Thunderclap is a tool that lets a message be heard when you and your friends say it together. Think of it as an “online flash mob.” Join a Thunderclap, and you and others will share the same message at the same time, spreading an idea through Facebook, Twitter, and Tumblr that cannot be ignored. So for instance, if you donate your reach and you have 1400 followers on Twitter and 600 friends on Facebook, all 2000 of them will receive our message at exactly the same time!

To find out even more or to donate online, visit The Castle Lager Boucher Legacy.


Executive Creative Director: Neo Mashigo
Creative Director: Molefi Thulo
Copywriter: Tanna Goott
Art Director: Rita-Marie Ludicke
TV Producer: Esme de Miranda
Business Director: Marc Crerar
Account Director: Eliah Chauke

OgilvyOne: Marc Ratcliffe, Danielle Timmins, Brigitte Le Roux, Justin Oswald & Nicholas Wittenberg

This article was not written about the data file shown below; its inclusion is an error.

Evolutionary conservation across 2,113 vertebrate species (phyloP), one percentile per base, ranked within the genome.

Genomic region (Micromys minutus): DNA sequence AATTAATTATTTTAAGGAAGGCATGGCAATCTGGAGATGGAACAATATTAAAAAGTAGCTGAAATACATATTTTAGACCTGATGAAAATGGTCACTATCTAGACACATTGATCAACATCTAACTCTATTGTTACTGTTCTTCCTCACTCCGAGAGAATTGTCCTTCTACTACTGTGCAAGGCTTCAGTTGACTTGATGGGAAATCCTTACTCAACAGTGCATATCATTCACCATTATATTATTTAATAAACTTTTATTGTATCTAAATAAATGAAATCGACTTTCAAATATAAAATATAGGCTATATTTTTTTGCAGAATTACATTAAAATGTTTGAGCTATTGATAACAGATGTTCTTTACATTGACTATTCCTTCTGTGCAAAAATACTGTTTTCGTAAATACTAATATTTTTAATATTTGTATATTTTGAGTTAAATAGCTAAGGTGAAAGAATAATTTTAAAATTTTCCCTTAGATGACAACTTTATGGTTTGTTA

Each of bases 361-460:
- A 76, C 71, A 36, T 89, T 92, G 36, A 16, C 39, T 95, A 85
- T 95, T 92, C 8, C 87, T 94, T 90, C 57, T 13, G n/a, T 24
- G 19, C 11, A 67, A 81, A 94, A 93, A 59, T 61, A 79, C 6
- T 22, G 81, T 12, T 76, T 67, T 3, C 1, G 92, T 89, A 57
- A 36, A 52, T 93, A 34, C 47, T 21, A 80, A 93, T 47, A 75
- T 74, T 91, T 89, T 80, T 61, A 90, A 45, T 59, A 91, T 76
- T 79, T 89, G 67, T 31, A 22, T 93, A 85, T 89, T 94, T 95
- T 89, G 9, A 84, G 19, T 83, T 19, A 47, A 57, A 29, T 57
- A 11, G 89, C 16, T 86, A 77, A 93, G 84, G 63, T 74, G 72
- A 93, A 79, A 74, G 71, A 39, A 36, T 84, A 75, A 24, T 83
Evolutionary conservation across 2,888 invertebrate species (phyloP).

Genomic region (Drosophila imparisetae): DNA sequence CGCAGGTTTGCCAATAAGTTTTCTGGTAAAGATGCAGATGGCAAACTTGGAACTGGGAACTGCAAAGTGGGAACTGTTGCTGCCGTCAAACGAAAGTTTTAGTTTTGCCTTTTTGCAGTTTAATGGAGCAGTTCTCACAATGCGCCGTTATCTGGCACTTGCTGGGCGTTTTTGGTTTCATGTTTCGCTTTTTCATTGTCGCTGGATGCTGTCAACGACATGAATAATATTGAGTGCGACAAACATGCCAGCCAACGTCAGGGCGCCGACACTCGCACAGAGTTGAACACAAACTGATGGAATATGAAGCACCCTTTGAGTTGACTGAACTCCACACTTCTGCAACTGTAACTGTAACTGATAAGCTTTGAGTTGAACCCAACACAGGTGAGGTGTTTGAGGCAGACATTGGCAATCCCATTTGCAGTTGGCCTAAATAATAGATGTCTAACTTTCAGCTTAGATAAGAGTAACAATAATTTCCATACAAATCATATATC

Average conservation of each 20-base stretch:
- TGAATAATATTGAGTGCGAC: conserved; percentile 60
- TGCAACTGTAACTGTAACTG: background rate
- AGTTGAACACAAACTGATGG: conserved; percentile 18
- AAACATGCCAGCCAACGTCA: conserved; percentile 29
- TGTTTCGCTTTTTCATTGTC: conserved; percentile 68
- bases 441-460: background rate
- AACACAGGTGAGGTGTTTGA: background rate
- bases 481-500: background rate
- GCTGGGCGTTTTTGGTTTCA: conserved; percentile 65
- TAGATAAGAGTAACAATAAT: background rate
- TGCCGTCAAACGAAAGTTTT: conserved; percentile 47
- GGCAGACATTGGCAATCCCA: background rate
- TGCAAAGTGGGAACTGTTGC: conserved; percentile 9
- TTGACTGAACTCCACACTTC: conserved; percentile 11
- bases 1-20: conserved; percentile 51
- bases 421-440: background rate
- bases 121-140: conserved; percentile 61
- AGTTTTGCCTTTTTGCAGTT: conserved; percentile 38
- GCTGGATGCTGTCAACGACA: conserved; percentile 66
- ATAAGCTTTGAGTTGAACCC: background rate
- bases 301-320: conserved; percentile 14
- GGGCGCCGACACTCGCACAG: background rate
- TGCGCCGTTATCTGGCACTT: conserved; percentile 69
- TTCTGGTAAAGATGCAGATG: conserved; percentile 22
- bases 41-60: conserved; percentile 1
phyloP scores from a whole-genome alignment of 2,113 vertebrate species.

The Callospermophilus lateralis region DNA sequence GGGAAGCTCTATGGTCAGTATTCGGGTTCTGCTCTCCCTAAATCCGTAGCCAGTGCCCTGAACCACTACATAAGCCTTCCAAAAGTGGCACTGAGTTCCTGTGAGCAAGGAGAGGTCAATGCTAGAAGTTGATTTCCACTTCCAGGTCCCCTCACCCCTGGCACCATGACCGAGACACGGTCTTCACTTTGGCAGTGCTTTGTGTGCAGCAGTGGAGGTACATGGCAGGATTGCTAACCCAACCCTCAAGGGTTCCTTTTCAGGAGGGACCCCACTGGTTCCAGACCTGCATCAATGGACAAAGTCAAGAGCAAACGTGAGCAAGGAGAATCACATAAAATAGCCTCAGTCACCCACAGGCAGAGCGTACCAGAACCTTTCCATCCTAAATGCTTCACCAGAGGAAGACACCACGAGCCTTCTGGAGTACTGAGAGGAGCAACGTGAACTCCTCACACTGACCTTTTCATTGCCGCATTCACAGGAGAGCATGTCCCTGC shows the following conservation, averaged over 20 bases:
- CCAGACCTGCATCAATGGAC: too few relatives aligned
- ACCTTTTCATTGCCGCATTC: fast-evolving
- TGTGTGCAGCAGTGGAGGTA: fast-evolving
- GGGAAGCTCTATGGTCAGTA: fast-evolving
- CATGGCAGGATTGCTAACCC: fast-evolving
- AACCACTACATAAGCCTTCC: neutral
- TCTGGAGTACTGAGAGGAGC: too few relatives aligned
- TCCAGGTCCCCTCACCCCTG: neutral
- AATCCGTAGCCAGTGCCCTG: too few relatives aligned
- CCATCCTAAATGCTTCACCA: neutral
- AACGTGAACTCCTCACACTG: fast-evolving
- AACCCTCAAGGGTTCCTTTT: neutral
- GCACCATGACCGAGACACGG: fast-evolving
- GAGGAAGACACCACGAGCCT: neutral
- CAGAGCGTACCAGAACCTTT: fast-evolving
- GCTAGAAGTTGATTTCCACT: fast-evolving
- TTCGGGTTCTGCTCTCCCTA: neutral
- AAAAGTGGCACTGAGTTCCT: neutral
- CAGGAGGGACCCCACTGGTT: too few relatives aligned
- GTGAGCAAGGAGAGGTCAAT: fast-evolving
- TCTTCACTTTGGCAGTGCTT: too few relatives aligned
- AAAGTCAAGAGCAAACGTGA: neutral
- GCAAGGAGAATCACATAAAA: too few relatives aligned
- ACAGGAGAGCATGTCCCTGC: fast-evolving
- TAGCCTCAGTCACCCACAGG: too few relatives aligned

Ogilvy Public Relations: Nick Bedford, Devon Hooper & Kirsty Ballard

Productions House: Egg Films
Director: Sunu Gonera
Executive Producers: Colin Howard & Kerry Hosford
Producer (On Set): Julia Schnurr

Music – Publishing Rights: UNIVERSAL Music Publishers - Gavin Green
Music – Master Rights: WARNER Music – Prebashness Seesunker

Stock Footage: SA TOURISM – Ian Utermohlen
Margi Sheard supplied the hi-res footage at no cost for transfers.

Behind The Scenes: Burley Boys – Daryl Burley



Help a group of of South African township kids to amplify their voices through creativity!

We are very excited to share this project with you, but firstly, we’d like to provide you with some context:

At the beginning of this year, Umuzi Photo Club launched “The Power of 50″, an innovative 12-month programme aimed at helping talented young people become the next generation of creative professionals. Umuzi is a youth development organization that works with young people in under-resourced communities to create socially informative multimedia, which inspires engaged citizenry, youth activism, and change.

The programme combines essential artistic skills with on-the-job training and offers placement opportunities within the professional, creative industry for all graduates… and this is where Ogilvy comes in. Our creative team has had the pleasure of mentoring and guiding 5 of the talented 50 through a live brief and pitch process. These are the incredible results: